Steffan discusses why he loves fishing on Tierra del Fuego, when he first visited and why he keeps returning.
I love all types of fishing and relish the challenge that individual species present – I am certainly not a species snob and will flick a fly at virtually anything that swims, appreciating individual intricacies. However, if there is a species that has captured my imagination and attention more than any other then it has to be the enigmatic sea trout.
I enjoy nothing more than targeting them on my home rivers in West Wales, namely the Teifi and Towy. I have chased them all over the UK and am lucky enough to have landed double figure fish on the fly from four different rivers thus far. However, for any serious sea trout addict the draw of the leviathans in South America soon proves irresistible. This was certainly the case for me and it was around the year 2000 when I first ventured down to Tierra del Fuego.
In the early years it was a rental car and tent! Spending around a month at a time exploring the island – I have lost count of the number of rivers I have now fished on the island, but it is certainly at least nine main river systems. Most anglers visiting the island don’t even know that many rivers exist, I’m sure.
Rivers and lakes were targeted with some wonderful catches and experiences forthcoming that will not be forgotten. The people that were met along the way made it special too, many of which I am still in contact with to this day. In the early years these contacts were invaluable, as access was limited and you could not get to many areas, rivers and lakes without them. Nowadays roads meander alongside many of these waterways, waterways that once took long boat journeys to get to. As is said in New Zealand; good roads lead to bad fishing, and this definitely became the case with many jewels that were unearthed – they were raped clean. Some are far enough off the beaten path that they are still safe, or certainly for the time being.
The island still draws me back to this day. I am guessing that I have now visited certainly 15 of the last 19 northern hemisphere winters. The primary draw is always the same; huge sea trout. However, it is now also a pilgrimage as much as anything as I feel that a part of my remains there each time, building a stronger connection with each consecutive visit.
What makes it so special? Why do I return? Well, a few things keep me returning. The people need a special mention, because if it wasn’t for their openness and hospitality in the early years, my roaming and overall experience would be very limited. This may sound odd, but the landscape too. I say it may sound odd, because if you have only visited the Rio Grande on the Argentine side of Tierra del Fuego then it hardly inspires a return visit. However, venture up to the Chilean side or down towards Ushuaia and the landscape soon changes, making for amazing backdrops and fishing locations.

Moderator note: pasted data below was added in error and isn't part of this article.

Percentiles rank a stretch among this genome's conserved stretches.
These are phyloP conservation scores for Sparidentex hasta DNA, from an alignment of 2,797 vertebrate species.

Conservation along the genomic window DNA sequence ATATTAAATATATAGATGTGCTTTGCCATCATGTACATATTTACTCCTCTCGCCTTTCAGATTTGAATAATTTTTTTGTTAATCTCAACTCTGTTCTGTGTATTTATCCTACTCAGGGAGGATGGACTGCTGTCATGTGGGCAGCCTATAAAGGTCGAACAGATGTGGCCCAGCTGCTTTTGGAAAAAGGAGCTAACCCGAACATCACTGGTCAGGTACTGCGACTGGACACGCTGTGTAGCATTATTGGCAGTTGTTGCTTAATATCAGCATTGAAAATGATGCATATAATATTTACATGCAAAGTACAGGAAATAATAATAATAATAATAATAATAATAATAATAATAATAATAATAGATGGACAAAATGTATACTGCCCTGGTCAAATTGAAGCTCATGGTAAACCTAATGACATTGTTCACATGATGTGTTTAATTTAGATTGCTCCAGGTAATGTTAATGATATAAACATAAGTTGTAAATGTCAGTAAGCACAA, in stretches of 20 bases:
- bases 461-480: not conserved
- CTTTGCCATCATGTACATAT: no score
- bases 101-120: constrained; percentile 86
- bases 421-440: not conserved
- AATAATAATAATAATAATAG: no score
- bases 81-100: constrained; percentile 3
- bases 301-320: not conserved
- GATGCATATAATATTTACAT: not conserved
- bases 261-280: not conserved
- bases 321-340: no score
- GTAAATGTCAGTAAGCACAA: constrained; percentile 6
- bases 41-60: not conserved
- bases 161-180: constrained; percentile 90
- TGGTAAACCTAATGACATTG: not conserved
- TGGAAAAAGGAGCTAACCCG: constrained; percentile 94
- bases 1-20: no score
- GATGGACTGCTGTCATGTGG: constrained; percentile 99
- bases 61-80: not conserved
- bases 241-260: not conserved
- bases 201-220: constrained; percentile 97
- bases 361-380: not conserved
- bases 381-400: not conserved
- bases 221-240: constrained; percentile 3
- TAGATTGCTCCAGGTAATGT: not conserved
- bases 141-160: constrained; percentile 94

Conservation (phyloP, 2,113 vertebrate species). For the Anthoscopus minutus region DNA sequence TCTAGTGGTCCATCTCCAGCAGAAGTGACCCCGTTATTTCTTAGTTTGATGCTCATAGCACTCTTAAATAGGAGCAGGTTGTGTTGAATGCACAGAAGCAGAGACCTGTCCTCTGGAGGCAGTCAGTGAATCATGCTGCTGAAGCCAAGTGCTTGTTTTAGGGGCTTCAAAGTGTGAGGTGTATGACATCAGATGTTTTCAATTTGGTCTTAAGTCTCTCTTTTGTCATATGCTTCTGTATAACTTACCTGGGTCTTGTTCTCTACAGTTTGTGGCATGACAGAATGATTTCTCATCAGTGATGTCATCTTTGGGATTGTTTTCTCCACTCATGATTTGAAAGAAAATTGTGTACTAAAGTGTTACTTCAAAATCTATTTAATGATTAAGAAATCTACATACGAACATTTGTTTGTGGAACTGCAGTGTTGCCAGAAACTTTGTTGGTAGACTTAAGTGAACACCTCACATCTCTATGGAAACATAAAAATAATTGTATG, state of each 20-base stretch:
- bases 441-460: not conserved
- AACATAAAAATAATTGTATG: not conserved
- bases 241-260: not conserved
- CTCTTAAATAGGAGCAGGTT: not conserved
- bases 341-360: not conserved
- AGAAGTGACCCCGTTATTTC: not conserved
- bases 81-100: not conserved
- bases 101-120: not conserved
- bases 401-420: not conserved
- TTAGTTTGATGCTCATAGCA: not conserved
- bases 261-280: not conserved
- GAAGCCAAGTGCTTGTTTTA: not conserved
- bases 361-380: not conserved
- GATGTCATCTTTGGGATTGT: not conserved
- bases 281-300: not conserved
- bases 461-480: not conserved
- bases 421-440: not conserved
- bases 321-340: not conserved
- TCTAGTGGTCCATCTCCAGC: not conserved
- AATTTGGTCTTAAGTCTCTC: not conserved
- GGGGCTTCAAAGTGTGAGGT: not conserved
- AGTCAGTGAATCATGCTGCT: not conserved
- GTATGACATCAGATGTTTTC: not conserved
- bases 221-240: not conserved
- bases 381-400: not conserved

The fishing and the fish are obviously a major draw. After all, if the fishing wasn’t great there would be minimal reason to return. For big sea trout there is no place like it. I don’t care what people tell you, there is no other river in the world that will produce big fish consistently like the Rio Grande does. You can read into as much marketing as you like, but this is the raw truth. I am a sea trout addict and if this wasn’t the case, then I would probably spend more time elsewhere, especially since I have fished more rivers in the area than the majority of locals.
What does the future hold? Over the years I have seen a lot of changes on the island and also on the Rio Grande. With a growing population come increasing issues, of that there is no doubt. Some rivers that were fantastic many years ago are now not really worth bothering with. The Rio Grande, however, is holding up well. I would not say that it is as good as when I first started visiting, when pools would literally move with fish. However, it is still very healthy and is still an amazing river – it is all relative and if next season, for example, is the first time you experience it then you will still find it to surpass any other sea trout river.
The fishing pressure has actually reduced on the river over the last few years, which helps – one lodge closed down, and some have reduced their rod numbers. I would prefer to see some questionable fly tactics prohibited, accurate weights given to fish at some lodges without the need for fish to be over 20 lbs to be counted as a specimen and the season closed a lot earlier rather than targeting fish that are literally about to spawn, but that may come in time and I think there is still a lot of evolution ahead.
I will continue to return as long as my legs will carry me, of that I am certain. I yearn to return as soon as a trip finishes, which reassures me that the draw is still strong. Yet to visit? Then please do so if you enjoy your sea trout fishing as I doubt it is a trip you will regret doing.
If you would like more information then please do not hesitate to contact Steffan Jones or call our office on +44(0)1980 847 389.